July's cowl is the Love this Lacy Cowl. It's a knitted pattern and just emphasizes the reason why I prefer crocheting over knitting. Somehow I got my stitches out of order and the pattern doesn't line up like it should. But frogging when you're knitting is more trouble than it's worth. So I've left the mistakes in there and figure it will still be pretty. Just not perfect.
The pattern called for Red Heart Sparkle Soft, but I'm using Bernat Satin Sparkle in coral. I generally go with what I like that's available locally in the appropriate guage. I can't always make a trip to the city and don't necessarily want to have to pay for shipping if I order online. It's less than half finished and, by next weekend, the August cowl pattern will be available. For a pattern that's rated "easy," I'm not really finding it so. It will likely have to be set aside until September as it's intended for a Christmas present, whereas the above 4 projects have more imminent deadlines. However, my vacation starts Friday, July 31, and I'm hoping to get at least the Vivaldi throw finished during that time. I can't afford to go anywhere, especially if I end up paying someone to complete my renovations, but will hopefully get some serious crafting time in.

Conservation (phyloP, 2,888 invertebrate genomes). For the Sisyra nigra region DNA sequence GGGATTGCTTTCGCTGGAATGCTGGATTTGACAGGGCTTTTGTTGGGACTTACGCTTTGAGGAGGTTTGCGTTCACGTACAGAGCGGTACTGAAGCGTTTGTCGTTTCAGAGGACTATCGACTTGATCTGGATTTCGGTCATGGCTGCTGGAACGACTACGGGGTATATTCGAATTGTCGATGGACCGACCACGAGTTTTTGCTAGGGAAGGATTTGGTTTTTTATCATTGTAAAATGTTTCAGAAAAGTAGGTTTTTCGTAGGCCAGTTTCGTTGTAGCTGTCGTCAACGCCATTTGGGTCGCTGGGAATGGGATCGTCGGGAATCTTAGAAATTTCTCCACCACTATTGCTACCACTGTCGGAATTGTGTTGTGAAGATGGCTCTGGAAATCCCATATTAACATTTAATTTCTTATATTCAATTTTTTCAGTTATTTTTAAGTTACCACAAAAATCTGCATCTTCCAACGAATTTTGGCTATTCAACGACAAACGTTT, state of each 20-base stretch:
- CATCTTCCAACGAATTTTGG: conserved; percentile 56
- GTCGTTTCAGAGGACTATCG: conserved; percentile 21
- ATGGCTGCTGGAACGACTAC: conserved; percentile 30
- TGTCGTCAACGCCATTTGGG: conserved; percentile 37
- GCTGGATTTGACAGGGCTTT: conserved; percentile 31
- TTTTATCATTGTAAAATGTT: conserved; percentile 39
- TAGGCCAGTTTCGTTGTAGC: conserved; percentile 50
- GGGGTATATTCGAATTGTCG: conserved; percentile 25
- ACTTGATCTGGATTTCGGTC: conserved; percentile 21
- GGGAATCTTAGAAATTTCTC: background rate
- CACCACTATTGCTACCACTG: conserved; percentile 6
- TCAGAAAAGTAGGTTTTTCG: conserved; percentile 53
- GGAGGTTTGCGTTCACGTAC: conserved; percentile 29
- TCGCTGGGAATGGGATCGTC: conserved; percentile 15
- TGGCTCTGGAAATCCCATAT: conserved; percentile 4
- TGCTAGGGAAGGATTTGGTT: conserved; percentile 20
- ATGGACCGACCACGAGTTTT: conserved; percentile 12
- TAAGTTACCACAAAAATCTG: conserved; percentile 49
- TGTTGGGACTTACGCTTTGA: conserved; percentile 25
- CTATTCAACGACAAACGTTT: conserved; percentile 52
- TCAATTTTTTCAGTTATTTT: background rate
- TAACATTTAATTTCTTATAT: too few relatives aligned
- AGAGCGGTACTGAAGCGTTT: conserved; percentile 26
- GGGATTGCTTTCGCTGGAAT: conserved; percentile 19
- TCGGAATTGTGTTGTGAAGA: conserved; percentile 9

July 31st is also the 7th anniversary of my divorce. Maybe I should do something to celebrate!
Meanwhile I actually had time to do some real cooking this week. By "real cooking" I mean more than just boiling some pasta and pouring on some sauce from a jar. I made Scrambled Tofu Breakfast Burritos. The filling is made overnight in a crockpot.
Yummy! This is from one of my new favourite cookbooks.

This cookbook is perfect for me. I love slow cookers and the recipes are for one or two people. 
Now it's time for lunch. I have a lawn to mow and a handyman to find who can give me an estimate on my renovations. Not to mention a powerhead to put back together now that it's had a chance to dry out after cleaning. So that's all for now.